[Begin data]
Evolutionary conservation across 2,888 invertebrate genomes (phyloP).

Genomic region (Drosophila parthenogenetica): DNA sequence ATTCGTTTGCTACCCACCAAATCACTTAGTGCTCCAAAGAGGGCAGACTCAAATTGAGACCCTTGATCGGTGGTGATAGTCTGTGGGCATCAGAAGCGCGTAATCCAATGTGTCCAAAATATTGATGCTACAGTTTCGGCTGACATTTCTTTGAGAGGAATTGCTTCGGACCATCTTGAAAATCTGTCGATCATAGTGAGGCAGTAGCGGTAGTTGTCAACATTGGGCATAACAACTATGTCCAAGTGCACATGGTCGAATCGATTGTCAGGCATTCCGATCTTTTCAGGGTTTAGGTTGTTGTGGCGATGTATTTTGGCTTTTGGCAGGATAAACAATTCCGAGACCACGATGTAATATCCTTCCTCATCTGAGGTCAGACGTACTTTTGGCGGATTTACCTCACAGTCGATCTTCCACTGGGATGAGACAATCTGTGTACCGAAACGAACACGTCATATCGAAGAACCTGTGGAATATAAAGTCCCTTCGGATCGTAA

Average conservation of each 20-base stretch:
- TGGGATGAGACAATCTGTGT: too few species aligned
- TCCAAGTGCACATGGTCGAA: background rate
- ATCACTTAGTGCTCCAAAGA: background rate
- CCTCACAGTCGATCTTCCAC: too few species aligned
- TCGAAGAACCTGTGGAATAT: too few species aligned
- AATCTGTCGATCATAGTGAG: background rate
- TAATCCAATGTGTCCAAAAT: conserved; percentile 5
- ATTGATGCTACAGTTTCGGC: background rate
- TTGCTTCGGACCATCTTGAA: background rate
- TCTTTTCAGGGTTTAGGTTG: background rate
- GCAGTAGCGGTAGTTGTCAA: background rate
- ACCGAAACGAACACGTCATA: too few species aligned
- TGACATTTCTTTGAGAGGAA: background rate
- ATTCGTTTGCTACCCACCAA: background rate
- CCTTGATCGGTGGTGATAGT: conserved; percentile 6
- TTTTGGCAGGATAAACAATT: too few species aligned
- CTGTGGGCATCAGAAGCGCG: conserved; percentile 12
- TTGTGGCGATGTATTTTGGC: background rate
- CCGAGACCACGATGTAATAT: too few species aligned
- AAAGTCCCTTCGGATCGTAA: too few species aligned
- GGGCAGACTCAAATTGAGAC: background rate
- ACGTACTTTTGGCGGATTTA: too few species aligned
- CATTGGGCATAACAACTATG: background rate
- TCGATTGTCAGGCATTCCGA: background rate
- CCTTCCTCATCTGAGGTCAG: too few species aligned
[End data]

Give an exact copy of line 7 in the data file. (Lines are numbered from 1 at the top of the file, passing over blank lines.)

- CCTCACAGTCGATCTTCCAC: too few species aligned